The anxieties associated with the cost of higher education are well documented. Tuition fees are given the ‘thumbs up’, often by politicians who have made their way in the world oblivious to the burden of student debt.
In my final year with the OU, as a mature student, the cost of academic aspiration wasn’t lost on me. I remember complaining to a colleague, that I’d be glad when it was all done and dusted, and how finances had been tight for the best part of six years. She fixed me with a benign stare and asked, “But what price ignorance, Martin?” I couldn’t come back with a smart answer, I was reading aesthetics. And, besides, she was absolutely right.
I grew up in a household where the ‘U’ word was never spoken. It never left our lips because it was a destination too exotic to contemplate, and besides, many parents didn’t push too hard in those days, unless it involved following a boldly signposted apprenticeship.
Levering kids into a new educational orbit, can still be risky for those who fear some sort of compromise to their social heritage. I know a father who worked in physically demanding conditions to ensure a good education for his kids. Countless hours of overtime saw them through university and out the other side. But when the son took off, a qualified engineer, married to a bio-chemist and making his way in the world he’d been steered toward, the father accused him of getting ideas above his station. Hmm...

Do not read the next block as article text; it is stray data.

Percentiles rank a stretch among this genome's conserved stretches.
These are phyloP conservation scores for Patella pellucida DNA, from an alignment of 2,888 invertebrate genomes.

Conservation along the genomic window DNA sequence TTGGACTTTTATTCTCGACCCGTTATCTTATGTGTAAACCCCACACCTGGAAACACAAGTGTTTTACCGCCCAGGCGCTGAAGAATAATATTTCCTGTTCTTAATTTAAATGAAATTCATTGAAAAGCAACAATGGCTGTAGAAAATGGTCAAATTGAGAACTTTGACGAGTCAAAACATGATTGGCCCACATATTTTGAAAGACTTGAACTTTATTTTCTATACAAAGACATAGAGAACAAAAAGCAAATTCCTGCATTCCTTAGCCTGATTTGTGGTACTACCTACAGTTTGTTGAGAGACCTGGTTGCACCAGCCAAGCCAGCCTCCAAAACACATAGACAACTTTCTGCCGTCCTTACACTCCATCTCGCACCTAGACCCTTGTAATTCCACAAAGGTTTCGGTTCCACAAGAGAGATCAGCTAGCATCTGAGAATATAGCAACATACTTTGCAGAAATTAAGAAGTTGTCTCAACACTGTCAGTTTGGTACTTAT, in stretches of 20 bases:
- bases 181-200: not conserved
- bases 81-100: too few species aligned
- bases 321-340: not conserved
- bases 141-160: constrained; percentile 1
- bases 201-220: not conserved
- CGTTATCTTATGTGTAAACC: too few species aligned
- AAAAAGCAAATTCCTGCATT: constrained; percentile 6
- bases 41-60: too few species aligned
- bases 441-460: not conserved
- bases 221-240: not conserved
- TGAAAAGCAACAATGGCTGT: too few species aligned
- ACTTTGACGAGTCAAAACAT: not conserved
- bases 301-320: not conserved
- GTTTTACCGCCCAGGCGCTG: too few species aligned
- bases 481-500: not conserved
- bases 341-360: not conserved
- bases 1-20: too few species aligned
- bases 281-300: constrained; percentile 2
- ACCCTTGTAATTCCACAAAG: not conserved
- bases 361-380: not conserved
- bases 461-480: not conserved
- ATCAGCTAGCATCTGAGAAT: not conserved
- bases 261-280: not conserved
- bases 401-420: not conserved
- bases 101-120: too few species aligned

So, at the risk of getting above myself, I've started thinking about a return to study. I don’t want anything that's going to make unreasonable demands on my time or my bank account, so imagine my delight when I read about Coursera, mentioned in the Guardian a few days ago. Their blurb states, “We are a social entrepreneurship company that partners with the top universities in the world to offer courses online for anyone to take, for free. We envision a future where the top universities are educating not only thousands of students, but millions. Our technology enables the best professors to teach tens or hundreds of thousands of students.”
Interested? I though you might be.
p.s. After running Poetry24 for around 21 months, Clare and I have agreed that we've taken the project as far as we can. We're still taking submissions until December 14th, and we are also keen to hear from parties expressing an interest in taking over the editorial responsibilities. Click here for more information.